Ghana Vadya: definition
What is Ghana Vadya?
Similarly to what we find in the Hornbostel – Sachs classification of musical instruments, an ancient Indian treatise called Natya Shastra defined as Ghana Vadya all those musical instruments that produce sound by being put under vibration without plucking a string or striking a membrane.
Ghana and Vadya are two Sanskrit terms meaning respectively “solid” and “instrument”.
In other words, Ghana Vadya instruments are what we usually call idiophones, and, as such, the vast majority of them can’t emit sounds with definite pitches, which means that they are used primarily to play secondary rhythmic patterns within larger ensembles.
They are made of ceramic, wood, metal or glass and the sounds they are capable of generating tend to be of short duration and are generally produced by means of concussion, that is, by striking together two objects capable of vibration.
What makes Ghana vadya unique is the fact that they can be played without any kind of tuning.
In addition to that, the sound gets produced by striking the parts of the instrument one against the other without having to resort to strings, stretched skins or air blown.
As simple as they may seem, professional musicians have to learn how to handle them carefully, because idiophones are, by their very nature, very noisy and can obstruct the main melody if are not played in accordance with specific techniques and are not held in hand following a precise set of rules and prescribed postures.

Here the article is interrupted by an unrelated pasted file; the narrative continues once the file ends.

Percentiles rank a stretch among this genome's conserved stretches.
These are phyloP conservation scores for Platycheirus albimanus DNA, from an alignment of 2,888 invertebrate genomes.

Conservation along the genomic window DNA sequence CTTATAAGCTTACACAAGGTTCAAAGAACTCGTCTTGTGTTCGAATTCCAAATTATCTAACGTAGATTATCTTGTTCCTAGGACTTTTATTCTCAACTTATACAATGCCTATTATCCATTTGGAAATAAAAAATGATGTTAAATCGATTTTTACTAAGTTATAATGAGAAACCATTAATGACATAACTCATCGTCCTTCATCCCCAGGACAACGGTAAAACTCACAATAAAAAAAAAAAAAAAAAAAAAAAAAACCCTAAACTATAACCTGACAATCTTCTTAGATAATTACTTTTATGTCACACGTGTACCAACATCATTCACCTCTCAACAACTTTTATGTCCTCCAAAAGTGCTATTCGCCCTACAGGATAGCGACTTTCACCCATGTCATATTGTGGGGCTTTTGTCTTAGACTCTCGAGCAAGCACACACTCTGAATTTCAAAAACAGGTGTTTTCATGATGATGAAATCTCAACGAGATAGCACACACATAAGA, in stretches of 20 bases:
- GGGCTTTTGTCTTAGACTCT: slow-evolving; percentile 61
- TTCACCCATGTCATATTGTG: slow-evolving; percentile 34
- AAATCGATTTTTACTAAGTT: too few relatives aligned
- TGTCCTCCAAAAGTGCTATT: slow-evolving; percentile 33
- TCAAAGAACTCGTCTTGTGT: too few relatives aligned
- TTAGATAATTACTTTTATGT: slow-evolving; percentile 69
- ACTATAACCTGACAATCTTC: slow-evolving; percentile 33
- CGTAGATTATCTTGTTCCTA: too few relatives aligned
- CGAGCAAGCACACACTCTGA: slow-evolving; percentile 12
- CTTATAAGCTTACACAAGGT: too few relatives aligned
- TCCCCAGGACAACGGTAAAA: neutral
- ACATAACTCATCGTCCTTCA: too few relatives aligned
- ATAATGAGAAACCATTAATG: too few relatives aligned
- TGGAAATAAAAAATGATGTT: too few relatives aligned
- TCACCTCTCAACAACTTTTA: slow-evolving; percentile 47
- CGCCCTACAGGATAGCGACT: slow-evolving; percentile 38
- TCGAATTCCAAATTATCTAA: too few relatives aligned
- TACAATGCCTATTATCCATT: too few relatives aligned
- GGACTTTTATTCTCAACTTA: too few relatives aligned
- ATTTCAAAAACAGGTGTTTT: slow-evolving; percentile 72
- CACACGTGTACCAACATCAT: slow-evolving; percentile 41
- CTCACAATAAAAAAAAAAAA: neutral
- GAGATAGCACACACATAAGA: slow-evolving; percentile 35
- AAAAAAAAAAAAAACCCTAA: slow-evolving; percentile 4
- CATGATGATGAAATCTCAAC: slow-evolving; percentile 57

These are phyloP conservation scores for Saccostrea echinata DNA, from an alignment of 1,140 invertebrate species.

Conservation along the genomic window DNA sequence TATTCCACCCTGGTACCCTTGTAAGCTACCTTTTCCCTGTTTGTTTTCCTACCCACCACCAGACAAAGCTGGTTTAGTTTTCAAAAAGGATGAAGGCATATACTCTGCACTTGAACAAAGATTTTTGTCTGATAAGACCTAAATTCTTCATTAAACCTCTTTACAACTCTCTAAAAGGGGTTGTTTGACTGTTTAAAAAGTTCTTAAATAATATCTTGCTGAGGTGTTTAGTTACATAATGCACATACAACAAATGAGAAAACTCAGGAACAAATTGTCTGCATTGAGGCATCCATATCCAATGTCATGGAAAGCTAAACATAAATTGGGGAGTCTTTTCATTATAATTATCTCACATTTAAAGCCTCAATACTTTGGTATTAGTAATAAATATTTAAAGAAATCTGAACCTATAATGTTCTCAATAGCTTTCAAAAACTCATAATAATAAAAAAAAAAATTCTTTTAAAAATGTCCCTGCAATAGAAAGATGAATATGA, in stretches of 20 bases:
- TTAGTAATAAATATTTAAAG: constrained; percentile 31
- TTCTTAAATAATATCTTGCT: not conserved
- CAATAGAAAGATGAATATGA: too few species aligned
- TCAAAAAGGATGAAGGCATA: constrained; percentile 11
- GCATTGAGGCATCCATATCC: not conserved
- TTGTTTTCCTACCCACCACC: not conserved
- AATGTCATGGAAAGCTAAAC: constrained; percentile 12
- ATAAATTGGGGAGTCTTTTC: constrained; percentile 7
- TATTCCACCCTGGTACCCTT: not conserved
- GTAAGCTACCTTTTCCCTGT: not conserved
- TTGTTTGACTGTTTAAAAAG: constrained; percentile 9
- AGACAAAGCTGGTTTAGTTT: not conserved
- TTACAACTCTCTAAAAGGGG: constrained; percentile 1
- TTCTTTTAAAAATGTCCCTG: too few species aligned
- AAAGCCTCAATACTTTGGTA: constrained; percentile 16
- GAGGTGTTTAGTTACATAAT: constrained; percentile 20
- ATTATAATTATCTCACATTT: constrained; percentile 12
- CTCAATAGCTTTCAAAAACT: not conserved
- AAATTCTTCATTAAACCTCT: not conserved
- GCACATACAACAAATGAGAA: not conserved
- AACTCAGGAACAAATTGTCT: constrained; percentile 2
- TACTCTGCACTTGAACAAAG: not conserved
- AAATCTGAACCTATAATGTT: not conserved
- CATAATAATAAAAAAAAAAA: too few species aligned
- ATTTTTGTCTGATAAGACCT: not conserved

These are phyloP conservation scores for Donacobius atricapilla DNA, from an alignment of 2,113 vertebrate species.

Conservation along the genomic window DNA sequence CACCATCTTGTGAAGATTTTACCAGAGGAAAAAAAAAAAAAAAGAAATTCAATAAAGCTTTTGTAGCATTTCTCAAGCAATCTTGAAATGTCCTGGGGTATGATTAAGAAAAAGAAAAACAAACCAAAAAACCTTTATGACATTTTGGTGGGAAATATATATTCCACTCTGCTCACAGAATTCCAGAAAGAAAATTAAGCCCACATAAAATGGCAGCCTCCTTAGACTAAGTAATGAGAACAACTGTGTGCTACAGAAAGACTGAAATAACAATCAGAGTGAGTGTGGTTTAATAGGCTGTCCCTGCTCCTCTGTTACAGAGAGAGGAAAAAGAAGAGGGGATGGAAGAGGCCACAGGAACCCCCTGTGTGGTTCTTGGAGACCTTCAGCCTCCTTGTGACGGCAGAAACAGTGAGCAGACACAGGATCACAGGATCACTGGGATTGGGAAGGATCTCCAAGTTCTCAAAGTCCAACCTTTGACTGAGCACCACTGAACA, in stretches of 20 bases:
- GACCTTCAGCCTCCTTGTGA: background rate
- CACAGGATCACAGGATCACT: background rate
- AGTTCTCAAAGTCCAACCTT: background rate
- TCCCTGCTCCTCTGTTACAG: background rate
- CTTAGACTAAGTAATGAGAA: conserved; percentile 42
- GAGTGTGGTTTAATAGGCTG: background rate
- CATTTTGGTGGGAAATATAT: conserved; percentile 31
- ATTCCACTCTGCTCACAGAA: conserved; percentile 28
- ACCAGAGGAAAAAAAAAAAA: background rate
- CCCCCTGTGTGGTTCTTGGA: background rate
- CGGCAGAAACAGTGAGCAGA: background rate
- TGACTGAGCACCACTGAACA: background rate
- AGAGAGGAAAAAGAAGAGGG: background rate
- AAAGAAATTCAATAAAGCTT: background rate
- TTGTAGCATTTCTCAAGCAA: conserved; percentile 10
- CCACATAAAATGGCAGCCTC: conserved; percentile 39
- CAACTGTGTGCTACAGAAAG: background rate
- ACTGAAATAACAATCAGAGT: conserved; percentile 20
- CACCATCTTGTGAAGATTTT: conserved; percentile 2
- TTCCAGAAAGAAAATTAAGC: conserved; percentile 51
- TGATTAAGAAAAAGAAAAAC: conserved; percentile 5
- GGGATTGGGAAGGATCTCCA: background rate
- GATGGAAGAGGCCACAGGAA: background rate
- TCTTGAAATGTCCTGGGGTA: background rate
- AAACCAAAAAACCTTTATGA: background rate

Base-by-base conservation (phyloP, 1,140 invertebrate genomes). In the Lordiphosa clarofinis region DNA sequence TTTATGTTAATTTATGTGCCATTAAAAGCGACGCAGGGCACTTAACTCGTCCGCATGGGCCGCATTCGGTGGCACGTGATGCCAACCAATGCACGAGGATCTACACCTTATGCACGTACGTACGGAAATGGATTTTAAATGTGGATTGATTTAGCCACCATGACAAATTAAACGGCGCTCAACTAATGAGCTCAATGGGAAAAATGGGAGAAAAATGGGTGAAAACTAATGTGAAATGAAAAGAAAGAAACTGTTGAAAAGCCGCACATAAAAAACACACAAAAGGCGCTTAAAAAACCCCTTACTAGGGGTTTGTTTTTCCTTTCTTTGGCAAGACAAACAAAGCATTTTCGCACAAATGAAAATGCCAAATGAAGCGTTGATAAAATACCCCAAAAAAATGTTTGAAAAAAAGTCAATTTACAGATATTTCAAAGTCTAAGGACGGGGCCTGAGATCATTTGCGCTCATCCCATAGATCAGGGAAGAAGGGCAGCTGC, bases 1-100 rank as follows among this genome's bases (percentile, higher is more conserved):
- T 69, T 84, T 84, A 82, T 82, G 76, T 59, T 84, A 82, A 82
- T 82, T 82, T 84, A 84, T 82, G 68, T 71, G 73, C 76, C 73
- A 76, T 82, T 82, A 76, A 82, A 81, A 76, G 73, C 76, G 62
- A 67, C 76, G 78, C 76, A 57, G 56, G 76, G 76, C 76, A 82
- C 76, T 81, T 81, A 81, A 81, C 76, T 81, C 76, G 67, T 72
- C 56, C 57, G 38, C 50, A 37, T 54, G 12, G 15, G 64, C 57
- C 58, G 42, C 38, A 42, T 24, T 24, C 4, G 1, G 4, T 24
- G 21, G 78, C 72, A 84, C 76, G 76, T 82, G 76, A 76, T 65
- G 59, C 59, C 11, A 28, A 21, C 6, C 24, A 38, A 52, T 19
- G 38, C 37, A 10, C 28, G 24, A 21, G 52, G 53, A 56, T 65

Ghana Vadya instruments are used in India primarily as time keepers but sometimes they can play the part of soloists or help dancers emphasize specific rhythmic passages.
Some examples of Ghana Vadya
In this section I’m going to give you some examples of Ghana Vadya together with a series of listening suggestions.
Considering the immense size of the Indian subcontinent and the high number of its regional musical traditions, I’ve decided to list only the most common idiophone instruments, which means that some local variants and types of ghana vadya will be necessarily excluded.
The musical instruments I’ve chosen are the following:
• Morchang (Morsing)
Each instrument contained in the list will be described only briefly since the purpose of this article is to give you a quick summary of the main Indian Ghana Vadya that can help you get oriented and move your first steps into the intricate world of Indian musical instrument classification.
Before diving into the six examples of ghana vadya I’ve selected for you and discovering how each of them actually sounds, it is important to stress that today these instruments are used in a wide geographic area comprising India, Tibet, Pakistan and other regions in South-East Asia.
Let’s get started!
Let’s start by talking about Manjira, also known as Taal.
It is a pair of small hand cymbals that you can find played very often during Hindu devotional music sessions.
Manjira is a classical example of Ghana Vadya and is made of brass or bronze.
In this tutorial, Ghatam Somnath Roy explains how to play a specific rhythmic cycle, called Jhap Taal, using Manjira: